How To: Check for Odometer Fraud When Buying a Used Car

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Automotive Editor

Armaan Almeida is the Editor-in-Chief of the New Car Pricing Insider blog and publishes daily incentives on new cars in addition to newsworthy articles pertaining to the auto industry.

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, Automotive Editor - July 30, 2013

Read this before buying a used car -- it could save you big headaches down the road.

As the old saying goes, if something looks too good to be true, it probably is. Each year, as many as half a million used cars are sold in the U.S. to buyers clueless of the fact that their odometer readings have been tampered with. It is a Federal crime to "turn back" the mileage on a car's odometer, but that doesn't stop the extremely common practice, made even easier on modern cars with digital odometer readouts.

AOL Autos tells the story of one New York man who sold his 200,000-mile 1992 Toyota Camry on Craigslist for $900, only to find the exact same car listed for sale just weeks later for $1,800. The same individual who just bought a 200k-mile Camry was now listing the car with just 79,000 miles on the clock.

So how do you tell if a used car has had its mileage "rolled back"?

1. For older cars with traditional "analog" odometers, check the dashboard and instrument cluster area and look for signs of damage that would come with a hasty hack-job. Look at the pedals, steering wheel and shifter for signs of heavy wear that would not be consistent with a lower-mileage car. Also, look at the odometer gauge itself to see if the number dials are crooked or contain gaps.

2. Newer cars with digital odometers are a little trickier to feel out, though can be tampered with just as easily, if not easier. Still, telltale signs of wear are your best bet at spotting a dishonest car seller. If the car is showing mileage of 10,000 but has severely worn tires and brake pads, a red flag should go up right away.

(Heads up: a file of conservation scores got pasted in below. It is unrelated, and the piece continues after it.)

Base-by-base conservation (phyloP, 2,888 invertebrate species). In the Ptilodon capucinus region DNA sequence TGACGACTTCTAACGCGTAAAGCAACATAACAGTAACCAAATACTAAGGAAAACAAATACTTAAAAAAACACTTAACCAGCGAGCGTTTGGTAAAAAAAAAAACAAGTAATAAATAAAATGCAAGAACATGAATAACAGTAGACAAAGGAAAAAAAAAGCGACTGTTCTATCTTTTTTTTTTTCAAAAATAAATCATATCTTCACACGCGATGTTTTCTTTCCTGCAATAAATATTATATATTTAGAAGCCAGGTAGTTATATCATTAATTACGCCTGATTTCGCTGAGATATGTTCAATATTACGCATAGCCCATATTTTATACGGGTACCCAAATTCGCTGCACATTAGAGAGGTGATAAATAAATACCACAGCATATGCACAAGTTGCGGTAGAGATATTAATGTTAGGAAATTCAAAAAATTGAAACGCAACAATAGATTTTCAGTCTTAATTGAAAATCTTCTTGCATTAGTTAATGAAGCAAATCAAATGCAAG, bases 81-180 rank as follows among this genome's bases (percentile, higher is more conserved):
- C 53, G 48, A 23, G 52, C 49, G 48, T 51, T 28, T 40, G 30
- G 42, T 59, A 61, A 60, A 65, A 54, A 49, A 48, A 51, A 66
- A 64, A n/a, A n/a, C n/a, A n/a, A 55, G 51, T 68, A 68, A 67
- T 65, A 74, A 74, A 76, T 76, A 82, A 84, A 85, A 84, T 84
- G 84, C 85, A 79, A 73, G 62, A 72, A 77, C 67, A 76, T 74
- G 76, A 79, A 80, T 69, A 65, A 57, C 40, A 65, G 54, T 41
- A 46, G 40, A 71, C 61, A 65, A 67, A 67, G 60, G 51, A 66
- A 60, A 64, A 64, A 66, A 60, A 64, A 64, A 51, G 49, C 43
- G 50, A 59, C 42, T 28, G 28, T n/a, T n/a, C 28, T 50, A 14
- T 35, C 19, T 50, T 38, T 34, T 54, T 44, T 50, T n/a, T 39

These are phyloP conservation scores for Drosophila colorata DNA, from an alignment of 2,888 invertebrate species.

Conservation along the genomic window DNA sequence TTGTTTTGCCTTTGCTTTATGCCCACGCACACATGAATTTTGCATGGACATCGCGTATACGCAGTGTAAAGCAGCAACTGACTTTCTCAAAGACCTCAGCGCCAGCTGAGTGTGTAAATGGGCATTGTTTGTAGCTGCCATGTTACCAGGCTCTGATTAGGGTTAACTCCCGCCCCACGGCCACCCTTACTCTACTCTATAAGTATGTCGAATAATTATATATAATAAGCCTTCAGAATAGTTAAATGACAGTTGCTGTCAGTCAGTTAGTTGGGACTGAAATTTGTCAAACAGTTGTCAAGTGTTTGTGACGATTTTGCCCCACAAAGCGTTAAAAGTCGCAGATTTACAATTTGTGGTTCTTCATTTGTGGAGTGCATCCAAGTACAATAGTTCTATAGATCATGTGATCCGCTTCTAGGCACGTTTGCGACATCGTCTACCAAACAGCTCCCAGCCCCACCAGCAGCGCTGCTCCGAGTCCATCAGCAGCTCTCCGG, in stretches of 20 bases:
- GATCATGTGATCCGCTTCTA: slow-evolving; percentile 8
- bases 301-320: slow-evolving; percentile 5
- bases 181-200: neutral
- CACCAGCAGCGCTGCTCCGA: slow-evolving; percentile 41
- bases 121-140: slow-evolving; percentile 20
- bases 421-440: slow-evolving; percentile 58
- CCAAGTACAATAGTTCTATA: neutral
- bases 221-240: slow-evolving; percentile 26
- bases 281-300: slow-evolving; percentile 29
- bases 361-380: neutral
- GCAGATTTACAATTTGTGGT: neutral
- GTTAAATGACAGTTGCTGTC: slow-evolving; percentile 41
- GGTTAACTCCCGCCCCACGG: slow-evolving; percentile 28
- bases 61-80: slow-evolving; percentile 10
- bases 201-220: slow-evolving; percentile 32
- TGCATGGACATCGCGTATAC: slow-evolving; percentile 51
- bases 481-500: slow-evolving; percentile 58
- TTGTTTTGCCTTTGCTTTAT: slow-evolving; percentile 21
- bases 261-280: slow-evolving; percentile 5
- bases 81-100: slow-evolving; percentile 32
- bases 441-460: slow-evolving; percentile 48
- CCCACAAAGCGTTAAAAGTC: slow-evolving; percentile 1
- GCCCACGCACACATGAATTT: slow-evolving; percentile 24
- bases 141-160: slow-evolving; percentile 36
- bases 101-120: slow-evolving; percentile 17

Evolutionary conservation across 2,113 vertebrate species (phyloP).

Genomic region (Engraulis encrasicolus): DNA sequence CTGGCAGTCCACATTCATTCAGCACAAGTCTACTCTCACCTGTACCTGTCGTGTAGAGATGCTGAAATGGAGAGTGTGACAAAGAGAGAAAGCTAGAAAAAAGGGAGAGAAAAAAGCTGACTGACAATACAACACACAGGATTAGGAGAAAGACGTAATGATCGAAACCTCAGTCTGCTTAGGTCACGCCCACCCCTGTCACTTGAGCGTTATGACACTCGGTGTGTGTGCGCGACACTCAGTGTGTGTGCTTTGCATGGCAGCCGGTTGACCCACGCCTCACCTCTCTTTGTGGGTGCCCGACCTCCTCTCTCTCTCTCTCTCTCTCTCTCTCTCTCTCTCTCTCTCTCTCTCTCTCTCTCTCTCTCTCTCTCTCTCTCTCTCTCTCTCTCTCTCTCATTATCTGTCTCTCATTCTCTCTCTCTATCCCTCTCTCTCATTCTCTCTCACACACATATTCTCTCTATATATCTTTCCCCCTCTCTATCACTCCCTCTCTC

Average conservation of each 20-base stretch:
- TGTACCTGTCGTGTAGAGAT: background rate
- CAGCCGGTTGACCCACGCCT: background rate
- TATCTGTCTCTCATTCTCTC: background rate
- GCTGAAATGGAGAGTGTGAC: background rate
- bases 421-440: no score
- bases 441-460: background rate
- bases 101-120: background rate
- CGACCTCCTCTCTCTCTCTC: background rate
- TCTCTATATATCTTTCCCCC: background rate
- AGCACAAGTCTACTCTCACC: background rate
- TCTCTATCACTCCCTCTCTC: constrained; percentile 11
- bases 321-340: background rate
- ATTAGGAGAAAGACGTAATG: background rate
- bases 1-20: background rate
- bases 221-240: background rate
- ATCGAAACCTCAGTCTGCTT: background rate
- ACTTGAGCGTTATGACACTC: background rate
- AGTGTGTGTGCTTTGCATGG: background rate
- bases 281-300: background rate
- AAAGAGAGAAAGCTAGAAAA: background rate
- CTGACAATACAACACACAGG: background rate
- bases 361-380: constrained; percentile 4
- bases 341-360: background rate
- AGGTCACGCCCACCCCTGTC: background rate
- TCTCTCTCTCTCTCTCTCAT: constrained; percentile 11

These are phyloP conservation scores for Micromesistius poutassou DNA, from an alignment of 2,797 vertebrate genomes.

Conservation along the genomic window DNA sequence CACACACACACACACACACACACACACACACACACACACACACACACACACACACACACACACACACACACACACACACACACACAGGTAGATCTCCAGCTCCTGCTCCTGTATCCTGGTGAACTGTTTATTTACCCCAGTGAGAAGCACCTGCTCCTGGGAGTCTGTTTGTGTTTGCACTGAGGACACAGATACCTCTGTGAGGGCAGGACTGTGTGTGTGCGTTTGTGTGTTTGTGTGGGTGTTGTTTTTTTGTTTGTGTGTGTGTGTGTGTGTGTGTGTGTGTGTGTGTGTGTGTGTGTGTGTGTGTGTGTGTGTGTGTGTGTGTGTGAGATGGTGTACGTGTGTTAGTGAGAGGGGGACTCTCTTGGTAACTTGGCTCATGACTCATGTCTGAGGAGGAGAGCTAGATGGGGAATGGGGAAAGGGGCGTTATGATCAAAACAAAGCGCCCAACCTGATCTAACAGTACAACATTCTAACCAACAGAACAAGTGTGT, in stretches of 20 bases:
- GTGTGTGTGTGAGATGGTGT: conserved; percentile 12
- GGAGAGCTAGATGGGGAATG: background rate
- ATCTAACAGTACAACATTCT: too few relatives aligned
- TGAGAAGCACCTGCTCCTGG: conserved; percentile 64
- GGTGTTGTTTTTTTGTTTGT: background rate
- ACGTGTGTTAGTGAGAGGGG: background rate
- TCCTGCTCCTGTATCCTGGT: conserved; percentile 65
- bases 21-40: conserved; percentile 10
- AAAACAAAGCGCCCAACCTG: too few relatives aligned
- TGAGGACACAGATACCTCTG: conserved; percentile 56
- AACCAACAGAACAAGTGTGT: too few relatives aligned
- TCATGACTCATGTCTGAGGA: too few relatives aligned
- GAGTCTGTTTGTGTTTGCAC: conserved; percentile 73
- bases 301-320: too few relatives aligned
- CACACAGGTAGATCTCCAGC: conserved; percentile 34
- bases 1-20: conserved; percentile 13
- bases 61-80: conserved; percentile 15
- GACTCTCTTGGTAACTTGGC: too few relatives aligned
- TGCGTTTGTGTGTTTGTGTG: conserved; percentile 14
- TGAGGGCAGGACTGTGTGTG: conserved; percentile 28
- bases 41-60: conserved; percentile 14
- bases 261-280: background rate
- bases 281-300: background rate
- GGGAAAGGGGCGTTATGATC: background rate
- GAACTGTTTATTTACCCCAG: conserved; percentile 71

3. Utilize CARFAX or similar services to obtain a history report on the vehicle. You will be able to compare the mileage since the last time the car was registered. CARFAX also offers a free odometer check tool.

4. Look at the title itself - if the seller can't present one, you shouldn't be buying the car anyway - and compare mileage as of the date listed on the title with current mileage. Better still, ask for repair or maintenance records, which will also list the car's actual indicated mileage at the time the car was serviced.

5. If you have been a victim of odometer fraud, you do have legal recourse against the seller. The law entitles you to $1,500 or the actual amount of damages due to an incorrectly valued used car, whichever is greater, plus legal fees.

Whether buying a used car from a public or private source, you should use the same high level of care and common sense that you would with any other large-ticket purchase. Don't become a victim of odometer fraud, and if you do, follow through with the power of the law, if for nothing else than to prevent the same thief from scamming someone else.

Odometer

, Automotive Editor

Armaan Almeida is the Editor-in-Chief of the New Car Pricing Insider blog and publishes daily incentives on new cars in addition to newsworthy articles pertaining to the auto industry.

Follow On: Google+ | Website

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